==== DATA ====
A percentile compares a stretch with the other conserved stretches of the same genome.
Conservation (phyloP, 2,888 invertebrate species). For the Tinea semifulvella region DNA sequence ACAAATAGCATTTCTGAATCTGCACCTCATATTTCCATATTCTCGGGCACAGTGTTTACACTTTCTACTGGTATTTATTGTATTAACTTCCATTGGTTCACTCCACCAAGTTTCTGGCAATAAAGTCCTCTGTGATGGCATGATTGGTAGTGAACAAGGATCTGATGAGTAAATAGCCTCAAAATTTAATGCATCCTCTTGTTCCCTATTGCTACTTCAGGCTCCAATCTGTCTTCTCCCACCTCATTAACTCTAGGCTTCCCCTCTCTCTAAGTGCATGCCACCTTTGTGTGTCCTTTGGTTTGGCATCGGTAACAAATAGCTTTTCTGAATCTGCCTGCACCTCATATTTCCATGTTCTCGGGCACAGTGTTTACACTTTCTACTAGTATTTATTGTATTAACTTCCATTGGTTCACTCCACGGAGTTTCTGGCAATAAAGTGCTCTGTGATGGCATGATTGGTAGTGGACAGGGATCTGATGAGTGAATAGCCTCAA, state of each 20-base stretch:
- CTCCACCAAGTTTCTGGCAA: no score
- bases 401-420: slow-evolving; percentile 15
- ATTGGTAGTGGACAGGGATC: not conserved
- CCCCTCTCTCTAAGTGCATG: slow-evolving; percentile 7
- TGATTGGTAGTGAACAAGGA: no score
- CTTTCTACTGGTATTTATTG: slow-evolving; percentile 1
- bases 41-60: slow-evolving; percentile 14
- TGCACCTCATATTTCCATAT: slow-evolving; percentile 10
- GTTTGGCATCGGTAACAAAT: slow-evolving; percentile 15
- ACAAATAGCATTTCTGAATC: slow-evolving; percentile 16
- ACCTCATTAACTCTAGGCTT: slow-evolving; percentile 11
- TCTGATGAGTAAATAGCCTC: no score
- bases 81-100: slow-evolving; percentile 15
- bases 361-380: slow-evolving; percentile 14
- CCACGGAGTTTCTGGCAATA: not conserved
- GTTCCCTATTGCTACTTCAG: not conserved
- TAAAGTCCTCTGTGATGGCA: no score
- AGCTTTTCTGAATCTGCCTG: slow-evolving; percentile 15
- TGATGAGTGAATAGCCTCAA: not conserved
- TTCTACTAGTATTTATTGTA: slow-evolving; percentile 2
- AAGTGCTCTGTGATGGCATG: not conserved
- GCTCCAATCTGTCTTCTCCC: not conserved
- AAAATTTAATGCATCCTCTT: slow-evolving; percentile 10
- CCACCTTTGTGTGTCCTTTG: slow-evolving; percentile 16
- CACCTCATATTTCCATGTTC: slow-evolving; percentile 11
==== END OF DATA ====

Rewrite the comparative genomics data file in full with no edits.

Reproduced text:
A percentile compares a stretch with the other conserved stretches of the same genome.
Conservation (phyloP, 2,888 invertebrate species). For the Tinea semifulvella region DNA sequence ACAAATAGCATTTCTGAATCTGCACCTCATATTTCCATATTCTCGGGCACAGTGTTTACACTTTCTACTGGTATTTATTGTATTAACTTCCATTGGTTCACTCCACCAAGTTTCTGGCAATAAAGTCCTCTGTGATGGCATGATTGGTAGTGAACAAGGATCTGATGAGTAAATAGCCTCAAAATTTAATGCATCCTCTTGTTCCCTATTGCTACTTCAGGCTCCAATCTGTCTTCTCCCACCTCATTAACTCTAGGCTTCCCCTCTCTCTAAGTGCATGCCACCTTTGTGTGTCCTTTGGTTTGGCATCGGTAACAAATAGCTTTTCTGAATCTGCCTGCACCTCATATTTCCATGTTCTCGGGCACAGTGTTTACACTTTCTACTAGTATTTATTGTATTAACTTCCATTGGTTCACTCCACGGAGTTTCTGGCAATAAAGTGCTCTGTGATGGCATGATTGGTAGTGGACAGGGATCTGATGAGTGAATAGCCTCAA, state of each 20-base stretch:
- CTCCACCAAGTTTCTGGCAA: no score
- bases 401-420: slow-evolving; percentile 15
- ATTGGTAGTGGACAGGGATC: not conserved
- CCCCTCTCTCTAAGTGCATG: slow-evolving; percentile 7
- TGATTGGTAGTGAACAAGGA: no score
- CTTTCTACTGGTATTTATTG: slow-evolving; percentile 1
- bases 41-60: slow-evolving; percentile 14
- TGCACCTCATATTTCCATAT: slow-evolving; percentile 10
- GTTTGGCATCGGTAACAAAT: slow-evolving; percentile 15
- ACAAATAGCATTTCTGAATC: slow-evolving; percentile 16
- ACCTCATTAACTCTAGGCTT: slow-evolving; percentile 11
- TCTGATGAGTAAATAGCCTC: no score
- bases 81-100: slow-evolving; percentile 15
- bases 361-380: slow-evolving; percentile 14
- CCACGGAGTTTCTGGCAATA: not conserved
- GTTCCCTATTGCTACTTCAG: not conserved
- TAAAGTCCTCTGTGATGGCA: no score
- AGCTTTTCTGAATCTGCCTG: slow-evolving; percentile 15
- TGATGAGTGAATAGCCTCAA: not conserved
- TTCTACTAGTATTTATTGTA: slow-evolving; percentile 2
- AAGTGCTCTGTGATGGCATG: not conserved
- GCTCCAATCTGTCTTCTCCC: not conserved
- AAAATTTAATGCATCCTCTT: slow-evolving; percentile 10
- CCACCTTTGTGTGTCCTTTG: slow-evolving; percentile 16
- CACCTCATATTTCCATGTTC: slow-evolving; percentile 11